Introduction
Ship subsystems and mission modules perform energy conversion during their operation resulting in a combination of electricity consumption, heat generation and mechanical work. Mission module thermal management requirements further impact the ship’s electrical grid, for example, via chiller operation. Subsystems often have opportunities for performing an energy storage role during their operation cycle. A ship crane is one example where potential energy is stored in the raised load and can be converted into electrical energy during lowering. Whether subsystem requirements are dominated by electrical, thermal or mechanical functions, they are coupled through energy and information flows, often by the ship’s electrical power grid. Treating each subsystem as a disconnected entity reduces the potential for exploiting their inherent interconnection and likely results in over designed shipboard systems with higher than necessary weight and volume. Realizing the opportunity of coupled subsystem operation requires modeling and control schemes that are unavailable today, but that we believe should require few infrastructure changes. We propose that the design and control of coupled ship subsystems should be based on exergy- the amount of energy available for useful work. A recent study, applied to a room heating system, showed that exergy control increased the overall efficiency by 18%. Since the system was powered electrically, this translated directly to a decrease in the electrical load. The main objective of this effort is to develop an exergy control strategy, applied to a ship medium voltage de (MVDC) grid that exploits exergy flow coupling between multiple subsystems.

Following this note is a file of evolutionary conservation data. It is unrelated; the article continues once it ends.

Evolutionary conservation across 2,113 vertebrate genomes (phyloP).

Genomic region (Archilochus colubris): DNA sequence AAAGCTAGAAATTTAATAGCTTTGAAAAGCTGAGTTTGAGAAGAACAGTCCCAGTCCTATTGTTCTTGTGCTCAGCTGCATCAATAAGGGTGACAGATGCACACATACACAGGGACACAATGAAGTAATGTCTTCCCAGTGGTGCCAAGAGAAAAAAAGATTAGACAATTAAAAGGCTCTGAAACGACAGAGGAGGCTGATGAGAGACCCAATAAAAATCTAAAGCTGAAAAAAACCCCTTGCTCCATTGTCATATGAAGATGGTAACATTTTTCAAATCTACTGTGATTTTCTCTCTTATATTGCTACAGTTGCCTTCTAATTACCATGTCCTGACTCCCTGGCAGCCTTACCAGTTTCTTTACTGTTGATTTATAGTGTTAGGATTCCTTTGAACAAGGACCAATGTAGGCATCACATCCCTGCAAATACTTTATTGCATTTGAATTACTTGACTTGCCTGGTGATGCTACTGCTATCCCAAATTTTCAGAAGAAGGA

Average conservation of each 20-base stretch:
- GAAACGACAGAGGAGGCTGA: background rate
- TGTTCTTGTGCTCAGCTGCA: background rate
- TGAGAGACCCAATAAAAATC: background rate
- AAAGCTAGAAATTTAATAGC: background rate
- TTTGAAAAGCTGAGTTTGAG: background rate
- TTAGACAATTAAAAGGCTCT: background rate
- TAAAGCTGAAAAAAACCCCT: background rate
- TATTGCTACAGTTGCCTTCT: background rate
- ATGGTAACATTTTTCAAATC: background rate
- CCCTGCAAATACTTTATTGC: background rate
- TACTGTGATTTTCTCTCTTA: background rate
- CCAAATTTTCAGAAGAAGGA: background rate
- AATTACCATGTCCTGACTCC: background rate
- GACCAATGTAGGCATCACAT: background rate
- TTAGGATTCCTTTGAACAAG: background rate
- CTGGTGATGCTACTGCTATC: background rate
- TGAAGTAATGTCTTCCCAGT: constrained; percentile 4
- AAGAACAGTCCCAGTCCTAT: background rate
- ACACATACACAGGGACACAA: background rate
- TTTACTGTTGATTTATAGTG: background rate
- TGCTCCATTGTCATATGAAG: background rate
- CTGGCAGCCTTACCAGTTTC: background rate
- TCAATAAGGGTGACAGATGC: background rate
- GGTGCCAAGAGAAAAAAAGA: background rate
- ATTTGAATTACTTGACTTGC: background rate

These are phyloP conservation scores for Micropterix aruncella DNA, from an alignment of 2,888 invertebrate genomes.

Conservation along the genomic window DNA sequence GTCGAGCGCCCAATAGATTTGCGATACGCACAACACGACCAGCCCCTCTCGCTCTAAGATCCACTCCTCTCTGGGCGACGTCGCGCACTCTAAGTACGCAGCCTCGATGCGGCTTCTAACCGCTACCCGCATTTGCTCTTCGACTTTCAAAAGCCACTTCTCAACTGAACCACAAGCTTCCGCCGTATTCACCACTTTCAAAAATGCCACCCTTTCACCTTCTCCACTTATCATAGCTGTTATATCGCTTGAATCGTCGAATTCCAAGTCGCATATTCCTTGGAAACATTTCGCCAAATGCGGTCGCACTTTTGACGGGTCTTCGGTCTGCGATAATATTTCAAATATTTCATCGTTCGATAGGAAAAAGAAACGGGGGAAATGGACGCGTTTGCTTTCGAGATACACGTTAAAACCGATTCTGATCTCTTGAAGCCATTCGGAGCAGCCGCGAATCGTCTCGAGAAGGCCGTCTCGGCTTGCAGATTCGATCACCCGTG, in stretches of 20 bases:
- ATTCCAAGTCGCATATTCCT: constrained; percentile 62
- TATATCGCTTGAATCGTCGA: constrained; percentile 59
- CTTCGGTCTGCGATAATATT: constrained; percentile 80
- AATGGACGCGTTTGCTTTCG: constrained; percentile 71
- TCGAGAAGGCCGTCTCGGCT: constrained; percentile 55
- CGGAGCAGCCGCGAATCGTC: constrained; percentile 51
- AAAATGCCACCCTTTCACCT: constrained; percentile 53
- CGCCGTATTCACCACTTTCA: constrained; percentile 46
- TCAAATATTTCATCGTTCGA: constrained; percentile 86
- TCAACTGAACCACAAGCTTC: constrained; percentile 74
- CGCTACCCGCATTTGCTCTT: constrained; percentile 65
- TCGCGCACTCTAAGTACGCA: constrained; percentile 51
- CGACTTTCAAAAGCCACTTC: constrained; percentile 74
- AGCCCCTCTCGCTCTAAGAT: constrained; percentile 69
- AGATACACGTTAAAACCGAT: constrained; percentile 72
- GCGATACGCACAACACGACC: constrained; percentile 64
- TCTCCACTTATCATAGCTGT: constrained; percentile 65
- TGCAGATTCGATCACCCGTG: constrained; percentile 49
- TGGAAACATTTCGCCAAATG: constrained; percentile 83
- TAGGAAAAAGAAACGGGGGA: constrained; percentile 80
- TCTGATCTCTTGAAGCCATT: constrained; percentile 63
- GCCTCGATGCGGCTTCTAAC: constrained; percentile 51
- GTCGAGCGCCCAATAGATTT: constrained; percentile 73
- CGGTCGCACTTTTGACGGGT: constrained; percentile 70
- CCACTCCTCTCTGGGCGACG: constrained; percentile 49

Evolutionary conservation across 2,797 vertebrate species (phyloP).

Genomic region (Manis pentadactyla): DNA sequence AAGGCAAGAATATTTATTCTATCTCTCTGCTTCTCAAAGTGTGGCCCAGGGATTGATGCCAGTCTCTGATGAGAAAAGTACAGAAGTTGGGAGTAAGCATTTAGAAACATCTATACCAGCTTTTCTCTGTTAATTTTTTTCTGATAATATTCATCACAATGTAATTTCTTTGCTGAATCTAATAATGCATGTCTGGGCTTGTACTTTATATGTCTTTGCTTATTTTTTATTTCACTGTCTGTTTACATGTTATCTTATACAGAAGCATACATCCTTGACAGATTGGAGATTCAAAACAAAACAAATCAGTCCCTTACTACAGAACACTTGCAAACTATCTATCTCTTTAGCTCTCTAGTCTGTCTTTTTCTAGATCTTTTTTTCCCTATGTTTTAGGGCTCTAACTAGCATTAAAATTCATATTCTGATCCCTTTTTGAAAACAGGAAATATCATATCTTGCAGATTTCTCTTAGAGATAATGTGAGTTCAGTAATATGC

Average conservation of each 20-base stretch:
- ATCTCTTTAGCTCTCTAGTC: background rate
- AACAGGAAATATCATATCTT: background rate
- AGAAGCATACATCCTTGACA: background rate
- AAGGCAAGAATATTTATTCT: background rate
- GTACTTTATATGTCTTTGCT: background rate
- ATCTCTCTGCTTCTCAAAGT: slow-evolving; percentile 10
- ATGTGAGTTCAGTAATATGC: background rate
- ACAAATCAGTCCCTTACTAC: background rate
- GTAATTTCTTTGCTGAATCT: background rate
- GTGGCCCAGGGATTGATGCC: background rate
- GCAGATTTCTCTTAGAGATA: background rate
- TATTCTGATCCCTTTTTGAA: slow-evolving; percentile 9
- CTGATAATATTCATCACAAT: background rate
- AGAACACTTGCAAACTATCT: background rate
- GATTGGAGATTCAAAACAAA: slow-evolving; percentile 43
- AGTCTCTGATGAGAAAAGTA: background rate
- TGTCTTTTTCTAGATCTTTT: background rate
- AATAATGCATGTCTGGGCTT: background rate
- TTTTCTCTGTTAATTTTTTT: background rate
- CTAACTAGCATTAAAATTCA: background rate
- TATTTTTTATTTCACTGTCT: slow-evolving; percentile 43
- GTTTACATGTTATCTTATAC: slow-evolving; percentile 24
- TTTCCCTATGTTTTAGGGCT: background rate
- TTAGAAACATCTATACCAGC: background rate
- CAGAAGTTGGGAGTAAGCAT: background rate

An exergy approach to control permits consideration of both mission modules and the platform infrastructure as mixed physics power systems that may act as loads, storage or sources depending on the situation. Instead of separately designed and managed subsystems that satisfy electrical and thermal requirements via static design margins a, multi-physics, unified system-of-systems approach is needed to enable affordable mid-life upgrades as requirements and mission systems evolve over the platform’s lifespan. Being able to translate the benefits of exergy control into savings in mass, volume, energy storage requirements and fuel usage is necessary for making rational design decisions for new ship platforms and for increasing the efficiency of legacy ship systems. Currently, there does not exist an analysis technique to map control system performance into ship-relevant performance metrics. This restricts ship designers from understanding the tradeoffs of adopting advanced control schemes that may exploit subsystem coupling. One of the objectives of this work is to develop a method for extrapolating control system performance into ship-relevant metrics that impact mass, volume, energy storage, and fuel usage.